The Seller retains strips of land and the Buyer would need to grant a right of way over that particular piece of land when carrying out any development. This would mean that the Buyer would have to monitor their strip of land so that they know when their strip of land is being passed over in order for them to be able to claim their uplift. However, this can be a very onerous way of seeking an uplift and the overage is not always protected if there is no clear agreement already in place. 
Sometimes, restrictive covenants, will be put in place which prevent the Buyer for doing anything with the land other than what it was purchased for. So, if you were to purchase agricultural land you may enter into a covenant which states you can only carry out agricultural activities on that land. If you wish to then develop the land the Seller would be required to give their consent. The Buyer would have to pay the uplift when seeking the consent, but this method is not always fool proof. Covenants con be difficult to enforce, and the Seller must retain some land which benefits from the restrictive covenant. 

A positive covenant 

This would be an agreement for the Buyer to pay any uplift and there would also be a restriction on the land which would mean that the Buyer would have to obtain the consent of the Seller if they wanted to then develop the land. This is often the most common method utilised when it comes to Overage Agreements because the Buyer pays the “uplift” when they ask for the consent to develop the land. 

What needs to be included in an overage agreement? 

You should always ensure that the following points are covered in any overage agreement: 
How the value of the land, with planning permission, will be assessed. Remember the uplift can derive from the increase in value of the property once planning is granted or by the land being sold. 
What expenses the buyer can deduct from the increase in value. For example, the Buyer may wish to deduct the costs of obtaining planning permission from the uplifted value. 
The percentage of uplift to be paid. 
How long the provision to pay the uplift will stay with the land i.e. are we talking six months, ten years, or one hundred years?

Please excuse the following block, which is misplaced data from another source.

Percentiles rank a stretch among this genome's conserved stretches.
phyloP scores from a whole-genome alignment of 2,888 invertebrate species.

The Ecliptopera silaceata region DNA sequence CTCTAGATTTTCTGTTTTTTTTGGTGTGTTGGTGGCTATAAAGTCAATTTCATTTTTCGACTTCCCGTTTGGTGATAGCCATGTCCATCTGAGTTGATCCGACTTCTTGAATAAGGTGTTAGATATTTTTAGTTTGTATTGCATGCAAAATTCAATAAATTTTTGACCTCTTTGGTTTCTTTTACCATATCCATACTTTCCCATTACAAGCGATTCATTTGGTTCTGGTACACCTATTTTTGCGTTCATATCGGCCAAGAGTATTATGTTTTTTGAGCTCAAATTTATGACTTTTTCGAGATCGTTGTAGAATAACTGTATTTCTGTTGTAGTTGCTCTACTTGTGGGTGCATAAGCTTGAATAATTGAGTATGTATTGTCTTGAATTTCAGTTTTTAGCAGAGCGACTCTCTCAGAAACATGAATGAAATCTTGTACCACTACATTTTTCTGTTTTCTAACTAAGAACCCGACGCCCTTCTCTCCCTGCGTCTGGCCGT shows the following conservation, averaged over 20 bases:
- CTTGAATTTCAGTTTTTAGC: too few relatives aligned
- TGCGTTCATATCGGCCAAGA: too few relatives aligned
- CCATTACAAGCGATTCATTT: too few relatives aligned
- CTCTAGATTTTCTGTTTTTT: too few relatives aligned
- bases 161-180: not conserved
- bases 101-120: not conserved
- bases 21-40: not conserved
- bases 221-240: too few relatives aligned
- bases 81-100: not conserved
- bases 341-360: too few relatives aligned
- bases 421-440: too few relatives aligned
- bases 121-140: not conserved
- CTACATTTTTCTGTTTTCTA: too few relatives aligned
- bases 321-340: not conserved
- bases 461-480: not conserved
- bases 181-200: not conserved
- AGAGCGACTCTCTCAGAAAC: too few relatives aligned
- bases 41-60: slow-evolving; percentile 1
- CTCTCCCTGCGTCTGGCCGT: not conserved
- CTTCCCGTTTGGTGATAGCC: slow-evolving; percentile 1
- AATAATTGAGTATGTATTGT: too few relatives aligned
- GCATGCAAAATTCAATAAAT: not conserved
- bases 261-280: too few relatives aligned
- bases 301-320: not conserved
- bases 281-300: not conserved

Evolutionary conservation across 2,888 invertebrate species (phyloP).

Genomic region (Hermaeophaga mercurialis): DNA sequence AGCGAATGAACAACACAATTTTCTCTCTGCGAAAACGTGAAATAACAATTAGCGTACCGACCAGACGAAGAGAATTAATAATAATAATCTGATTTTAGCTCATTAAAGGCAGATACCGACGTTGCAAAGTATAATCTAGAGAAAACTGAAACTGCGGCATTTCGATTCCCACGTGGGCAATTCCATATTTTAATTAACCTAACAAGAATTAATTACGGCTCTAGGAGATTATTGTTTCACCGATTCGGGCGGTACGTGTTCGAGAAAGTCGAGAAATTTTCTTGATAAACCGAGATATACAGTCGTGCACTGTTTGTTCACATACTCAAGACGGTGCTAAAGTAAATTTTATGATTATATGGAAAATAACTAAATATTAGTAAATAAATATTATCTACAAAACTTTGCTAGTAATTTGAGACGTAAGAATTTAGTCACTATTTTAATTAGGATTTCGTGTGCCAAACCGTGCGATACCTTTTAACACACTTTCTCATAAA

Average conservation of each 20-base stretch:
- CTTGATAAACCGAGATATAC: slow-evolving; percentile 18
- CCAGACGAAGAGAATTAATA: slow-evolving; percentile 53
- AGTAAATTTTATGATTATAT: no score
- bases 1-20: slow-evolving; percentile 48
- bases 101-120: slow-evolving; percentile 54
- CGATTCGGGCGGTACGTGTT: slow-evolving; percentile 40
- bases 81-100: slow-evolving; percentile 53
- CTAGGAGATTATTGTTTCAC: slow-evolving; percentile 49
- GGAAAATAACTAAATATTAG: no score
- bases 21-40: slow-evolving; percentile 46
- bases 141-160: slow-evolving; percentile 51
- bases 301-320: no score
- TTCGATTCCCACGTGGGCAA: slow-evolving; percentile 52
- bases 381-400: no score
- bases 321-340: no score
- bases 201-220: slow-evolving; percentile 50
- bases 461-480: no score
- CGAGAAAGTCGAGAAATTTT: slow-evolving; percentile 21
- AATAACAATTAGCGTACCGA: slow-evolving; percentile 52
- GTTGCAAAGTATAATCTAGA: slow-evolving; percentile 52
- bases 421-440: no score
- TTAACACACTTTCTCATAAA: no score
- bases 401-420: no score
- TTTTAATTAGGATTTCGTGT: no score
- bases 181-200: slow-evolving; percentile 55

You should then consider any other matters which will specifically affect that land. For example, if the land covers a massive area, then perhaps you want your uplift on each development plot that is sold after the development has completed or if an overage is paid when planning is granted, does the overage continue to stay in place and an overage is paid again when the plot is sold? The Seller may want all the benefit from the agreement, but the Buyer may wish to limit the number of times that the Seller can come back and claim money, so there is a limit to the agreement. 
Will the Overage Agreement pass on to future Buyers or will it only matter in this instance? 


How is the overage paid? One method would be for the Buyer to keep any natural increase associated with inflation and the Seller is entitled to claim a share on any increase that has derived from planning permission being granted. The other method would be for the overage to be paid when the Buyer goes on to sell the land. Both the original Seller and Buyer would need to agree the value the land has increased by, the costs that the Buyer has incurred in terms of legitimate costs such as obtaining planning permission, for how long the overage charge will remain in place, and what percentage will then be paid once the deductions have been taken in to account. 
Even with the above points agreed there can still be disputes in terms of what happens if a Seller dies and the Estate of the deceased wishes to claim the overage payment, or what if the original Buyer becomes bankrupt, what if the Seller cannot be traced when the Buyer comes to sell the land on and what if restrictions on the property have not been effectively adhered to? 
The above worries can all be settled by an effective agreement being put in place. The Parties intentions must be documented and correctly recorded in a clear agreement with distinct obvious methods of mediation should the Parties have a dispute. 
Understanding overage agreements is essential for anyone involved in buying or selling property, particularly where there is potential for future development. These agreements require careful negotiation and precise drafting to ensure that the interests of both parties are adequately protected and that the terms are clear and enforceable. Whether you’re a seller looking to secure a fair share of your property’s future value, or a buyer aiming to develop land with potential, considering an overage agreement is a prudent step in the conveyancing process and advice should be sought from our Conveyancing Solicitors in Lancaster to decide what the terms of your overage agreement should be. Engaging a knowledgeable conveyancing solicitor to guide you through the intricacies of overage agreements can ensure that your interests are well protected. 
Call our Conveyancing Solicitors in Lancaster on 01524 581 306 or email